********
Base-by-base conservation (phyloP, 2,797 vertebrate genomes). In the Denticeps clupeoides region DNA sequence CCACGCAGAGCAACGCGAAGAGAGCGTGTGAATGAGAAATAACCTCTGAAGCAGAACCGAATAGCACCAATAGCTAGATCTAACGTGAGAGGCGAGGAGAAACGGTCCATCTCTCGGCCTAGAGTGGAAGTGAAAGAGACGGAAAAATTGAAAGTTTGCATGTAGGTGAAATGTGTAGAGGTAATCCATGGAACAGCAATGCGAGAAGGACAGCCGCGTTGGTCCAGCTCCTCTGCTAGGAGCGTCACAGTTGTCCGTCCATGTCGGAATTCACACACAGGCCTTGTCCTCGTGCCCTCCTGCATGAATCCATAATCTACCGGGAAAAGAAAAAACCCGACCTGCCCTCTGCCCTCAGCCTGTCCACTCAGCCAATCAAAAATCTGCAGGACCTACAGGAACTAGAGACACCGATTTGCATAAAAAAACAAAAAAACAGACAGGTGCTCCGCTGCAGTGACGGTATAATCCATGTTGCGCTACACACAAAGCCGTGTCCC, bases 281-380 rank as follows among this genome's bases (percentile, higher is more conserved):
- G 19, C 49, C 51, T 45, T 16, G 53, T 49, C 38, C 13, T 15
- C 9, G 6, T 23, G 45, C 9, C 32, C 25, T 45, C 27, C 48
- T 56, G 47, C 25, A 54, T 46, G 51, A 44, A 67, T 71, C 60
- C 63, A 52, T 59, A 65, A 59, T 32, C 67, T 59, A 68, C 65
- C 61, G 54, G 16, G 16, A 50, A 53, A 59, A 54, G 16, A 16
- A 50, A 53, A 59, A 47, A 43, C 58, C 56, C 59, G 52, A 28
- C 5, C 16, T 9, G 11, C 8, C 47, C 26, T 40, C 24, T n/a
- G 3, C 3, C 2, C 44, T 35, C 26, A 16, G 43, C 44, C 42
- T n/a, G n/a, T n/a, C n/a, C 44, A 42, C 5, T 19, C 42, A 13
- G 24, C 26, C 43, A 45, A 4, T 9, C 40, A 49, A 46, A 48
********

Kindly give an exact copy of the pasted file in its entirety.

Base-by-base conservation (phyloP, 2,797 vertebrate genomes). In the Denticeps clupeoides region DNA sequence CCACGCAGAGCAACGCGAAGAGAGCGTGTGAATGAGAAATAACCTCTGAAGCAGAACCGAATAGCACCAATAGCTAGATCTAACGTGAGAGGCGAGGAGAAACGGTCCATCTCTCGGCCTAGAGTGGAAGTGAAAGAGACGGAAAAATTGAAAGTTTGCATGTAGGTGAAATGTGTAGAGGTAATCCATGGAACAGCAATGCGAGAAGGACAGCCGCGTTGGTCCAGCTCCTCTGCTAGGAGCGTCACAGTTGTCCGTCCATGTCGGAATTCACACACAGGCCTTGTCCTCGTGCCCTCCTGCATGAATCCATAATCTACCGGGAAAAGAAAAAACCCGACCTGCCCTCTGCCCTCAGCCTGTCCACTCAGCCAATCAAAAATCTGCAGGACCTACAGGAACTAGAGACACCGATTTGCATAAAAAAACAAAAAAACAGACAGGTGCTCCGCTGCAGTGACGGTATAATCCATGTTGCGCTACACACAAAGCCGTGTCCC, bases 281-380 rank as follows among this genome's bases (percentile, higher is more conserved):
- G 19, C 49, C 51, T 45, T 16, G 53, T 49, C 38, C 13, T 15
- C 9, G 6, T 23, G 45, C 9, C 32, C 25, T 45, C 27, C 48
- T 56, G 47, C 25, A 54, T 46, G 51, A 44, A 67, T 71, C 60
- C 63, A 52, T 59, A 65, A 59, T 32, C 67, T 59, A 68, C 65
- C 61, G 54, G 16, G 16, A 50, A 53, A 59, A 54, G 16, A 16
- A 50, A 53, A 59, A 47, A 43, C 58, C 56, C 59, G 52, A 28
- C 5, C 16, T 9, G 11, C 8, C 47, C 26, T 40, C 24, T n/a
- G 3, C 3, C 2, C 44, T 35, C 26, A 16, G 43, C 44, C 42
- T n/a, G n/a, T n/a, C n/a, C 44, A 42, C 5, T 19, C 42, A 13
- G 24, C 26, C 43, A 45, A 4, T 9, C 40, A 49, A 46, A 48